Lunar New Year “Read” #35: Free Culture: How Big Media Uses Technology and the Law to Lock Down Culture and Creativity, by Lawrence Lessig

As I’ve mentioned in recent posts , I’ve been listening to the free & legal mp3 set that makes up the audiobook distribution of Lawrence Lessig’s very important book Free Culture: How Big Media Uses Technology and the Law to Lock Down Culture and Creativity.

Now, I know some people will have trouble counting it as a “book”, or my interaction with it as “reading”, since it’s an audiobook. However, I want to note a couple of things:

  • As an unabridged audiobook, it took me longer to get through all the audio than it would to get through a printed book. Listening to a book on tape is not actually “easier” than reading it, especially not a book on copyright law — no matter how interestingly it is made by a good writing style like Professor Lessig’s.
  • I actually have also scanned through the PDF version of the book, which is where I got the link via which I intend to purchase the book, once I get myself a credit card. The PDF, also freely and legally distributed, contains the images and charts which could not be conveyed by amateur readers.
  • Importantly, I think, in terms of Lessig’s argument, I was experiencing a derivative work of his book, one that he had legally released into the Creative Commons — and I wanted to experience it in that way, and listening to it beat reading it on a computer screen. So in a sense, listening to the book was also a way of testing the book’s premise about the value of Free Culture and of the allowance of derivative work, “piracy”, and so forth. Unsurprisingly, I do wish to purchase other of Lessig’s work, and perhaps even this book, sometime.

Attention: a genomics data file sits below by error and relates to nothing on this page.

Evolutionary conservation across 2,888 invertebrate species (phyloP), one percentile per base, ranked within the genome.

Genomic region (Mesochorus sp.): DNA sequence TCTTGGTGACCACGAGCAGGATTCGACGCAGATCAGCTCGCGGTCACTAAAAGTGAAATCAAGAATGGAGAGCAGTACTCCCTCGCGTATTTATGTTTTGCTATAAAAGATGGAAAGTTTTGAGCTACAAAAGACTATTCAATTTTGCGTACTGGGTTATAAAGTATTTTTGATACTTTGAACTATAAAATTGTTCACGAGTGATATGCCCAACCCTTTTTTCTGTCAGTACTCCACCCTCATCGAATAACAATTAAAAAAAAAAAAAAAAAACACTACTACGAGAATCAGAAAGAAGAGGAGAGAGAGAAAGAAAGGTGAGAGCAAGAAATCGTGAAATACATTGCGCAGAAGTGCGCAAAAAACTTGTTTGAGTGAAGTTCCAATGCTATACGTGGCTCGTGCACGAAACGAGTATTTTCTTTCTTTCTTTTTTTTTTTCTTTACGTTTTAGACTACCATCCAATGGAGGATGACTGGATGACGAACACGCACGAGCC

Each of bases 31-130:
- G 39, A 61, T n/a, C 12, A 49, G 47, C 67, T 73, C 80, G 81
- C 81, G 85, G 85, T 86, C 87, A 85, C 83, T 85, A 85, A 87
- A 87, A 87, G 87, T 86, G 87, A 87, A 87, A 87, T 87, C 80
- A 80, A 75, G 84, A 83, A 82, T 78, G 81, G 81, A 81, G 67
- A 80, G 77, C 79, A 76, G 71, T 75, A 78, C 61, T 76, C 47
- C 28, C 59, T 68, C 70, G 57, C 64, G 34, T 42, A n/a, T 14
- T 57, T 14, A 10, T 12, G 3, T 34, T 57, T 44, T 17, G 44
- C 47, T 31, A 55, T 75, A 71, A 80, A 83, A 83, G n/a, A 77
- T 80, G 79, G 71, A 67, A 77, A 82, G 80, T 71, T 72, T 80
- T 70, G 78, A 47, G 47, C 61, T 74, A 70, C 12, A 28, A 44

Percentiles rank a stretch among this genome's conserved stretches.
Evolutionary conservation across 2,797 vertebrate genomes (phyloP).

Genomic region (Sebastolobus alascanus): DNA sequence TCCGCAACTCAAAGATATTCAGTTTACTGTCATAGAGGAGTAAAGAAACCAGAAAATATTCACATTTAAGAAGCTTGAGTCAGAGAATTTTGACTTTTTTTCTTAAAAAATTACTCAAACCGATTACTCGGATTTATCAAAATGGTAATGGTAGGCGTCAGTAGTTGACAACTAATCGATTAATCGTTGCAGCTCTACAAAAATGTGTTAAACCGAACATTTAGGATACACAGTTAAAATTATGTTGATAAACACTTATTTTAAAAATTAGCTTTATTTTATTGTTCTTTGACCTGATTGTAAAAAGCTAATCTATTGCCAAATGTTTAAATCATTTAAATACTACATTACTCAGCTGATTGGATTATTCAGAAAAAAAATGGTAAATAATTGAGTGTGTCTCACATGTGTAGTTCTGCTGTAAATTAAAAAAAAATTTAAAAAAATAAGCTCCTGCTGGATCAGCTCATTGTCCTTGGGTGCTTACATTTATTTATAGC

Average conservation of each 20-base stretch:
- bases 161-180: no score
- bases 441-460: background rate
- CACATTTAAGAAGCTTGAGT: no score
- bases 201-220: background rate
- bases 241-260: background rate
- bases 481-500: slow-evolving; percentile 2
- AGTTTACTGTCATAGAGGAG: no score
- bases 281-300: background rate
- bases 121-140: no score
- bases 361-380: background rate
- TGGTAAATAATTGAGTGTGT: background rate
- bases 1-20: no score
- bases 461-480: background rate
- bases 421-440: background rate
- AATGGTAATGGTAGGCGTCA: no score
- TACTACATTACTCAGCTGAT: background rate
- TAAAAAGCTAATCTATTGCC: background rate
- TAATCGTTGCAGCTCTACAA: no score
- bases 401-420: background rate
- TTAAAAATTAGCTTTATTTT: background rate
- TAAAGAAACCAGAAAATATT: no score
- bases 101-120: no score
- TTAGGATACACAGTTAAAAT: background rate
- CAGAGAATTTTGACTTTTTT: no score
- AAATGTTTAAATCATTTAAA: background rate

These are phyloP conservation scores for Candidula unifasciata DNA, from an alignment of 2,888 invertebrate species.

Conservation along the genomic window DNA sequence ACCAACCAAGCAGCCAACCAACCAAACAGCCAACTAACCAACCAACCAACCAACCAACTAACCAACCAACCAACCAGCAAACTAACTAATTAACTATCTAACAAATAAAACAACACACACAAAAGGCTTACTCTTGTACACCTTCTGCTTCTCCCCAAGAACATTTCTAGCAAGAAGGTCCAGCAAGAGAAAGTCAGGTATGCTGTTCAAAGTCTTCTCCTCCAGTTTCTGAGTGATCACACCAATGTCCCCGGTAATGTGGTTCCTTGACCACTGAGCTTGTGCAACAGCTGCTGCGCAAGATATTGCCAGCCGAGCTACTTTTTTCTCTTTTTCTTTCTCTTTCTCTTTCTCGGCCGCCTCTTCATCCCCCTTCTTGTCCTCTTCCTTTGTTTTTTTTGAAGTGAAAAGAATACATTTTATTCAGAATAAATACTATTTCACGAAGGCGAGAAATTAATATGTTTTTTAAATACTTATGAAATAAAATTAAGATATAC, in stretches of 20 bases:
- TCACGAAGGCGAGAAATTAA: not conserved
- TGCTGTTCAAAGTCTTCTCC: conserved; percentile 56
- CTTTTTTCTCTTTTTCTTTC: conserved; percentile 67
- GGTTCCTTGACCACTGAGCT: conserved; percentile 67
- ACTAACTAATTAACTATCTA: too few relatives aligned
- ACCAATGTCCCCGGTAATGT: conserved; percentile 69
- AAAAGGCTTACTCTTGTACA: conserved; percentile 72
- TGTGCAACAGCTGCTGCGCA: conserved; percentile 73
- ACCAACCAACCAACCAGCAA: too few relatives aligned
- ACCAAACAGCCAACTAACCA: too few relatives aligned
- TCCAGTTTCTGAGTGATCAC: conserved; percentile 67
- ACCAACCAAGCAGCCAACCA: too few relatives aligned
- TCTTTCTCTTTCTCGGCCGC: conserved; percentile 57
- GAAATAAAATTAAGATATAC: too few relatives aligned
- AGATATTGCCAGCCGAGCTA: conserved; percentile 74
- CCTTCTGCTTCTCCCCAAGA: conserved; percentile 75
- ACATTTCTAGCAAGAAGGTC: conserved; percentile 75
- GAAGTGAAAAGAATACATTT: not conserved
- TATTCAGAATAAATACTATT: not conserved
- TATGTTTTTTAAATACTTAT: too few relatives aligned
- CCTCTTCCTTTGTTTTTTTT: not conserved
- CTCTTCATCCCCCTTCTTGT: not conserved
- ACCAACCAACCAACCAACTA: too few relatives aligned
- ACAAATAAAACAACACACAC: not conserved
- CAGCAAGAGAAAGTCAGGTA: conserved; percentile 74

In any case, I am surprised to find myself completely fascinated with the American copyright situation, as it is, to me, just one more example of how Big Businesses are destroying whatever is left of culture.

I have to say that I am skeptical about the kind of “creativity” that Lessig feels is exemplified by Disney; for my own part, I find that the majority of derivative work is usually not worth the paper it’s printed on. For every Shakespeare (whom we all must admit wrote derivative works) there are a thousand furry-fanfic authors; for every Picasso (whom we must agree pirated bits of African art into his work, at times) there are hundreds upon hundreds of crap-cartoonists; for every Billie Holiday (who sang the songs of hundreds of other artists, but composed very little herself), there are a thousand talentless garage bands hacking their way through someone else’s songs.

It seems to me that Western culture has become a rip/mix/burn culture mainly because technology allows it very easily. In the past, people did do the analogue-tech version of “ripping” and “mixing” and “burning”; it was called studying, imitating, and performing or publishing. One still had to master something, however. Thelonioud Monk had to master musical theory and the pianoforte (and for that matter ear training and bandleading) before he could transform “Just a Gigolo” into something that was legitimately a “derivative” work, a “version” of the song, rather than just a paltry rendition of someone else’s tune. Shakespeare’s work is definitely derivative, but it is certainly not “merely” derivative; far from it, Shakespeare is one of the great examples of how great genius can take cultural dross and transform it to golden art. But this is a far cry from sampling bits and pieces of Marvin Gaye and Sly and the Family Stone and slapping them together; or, further, ripping bits of Björk in Apple’s GarageBand application and making some so-called remix with a different canned drumbeat. Now, if we are honestly to proceed, we need to come to grips with that fact: the vast and overwhelming majority of all “derivative work” is dross, not art.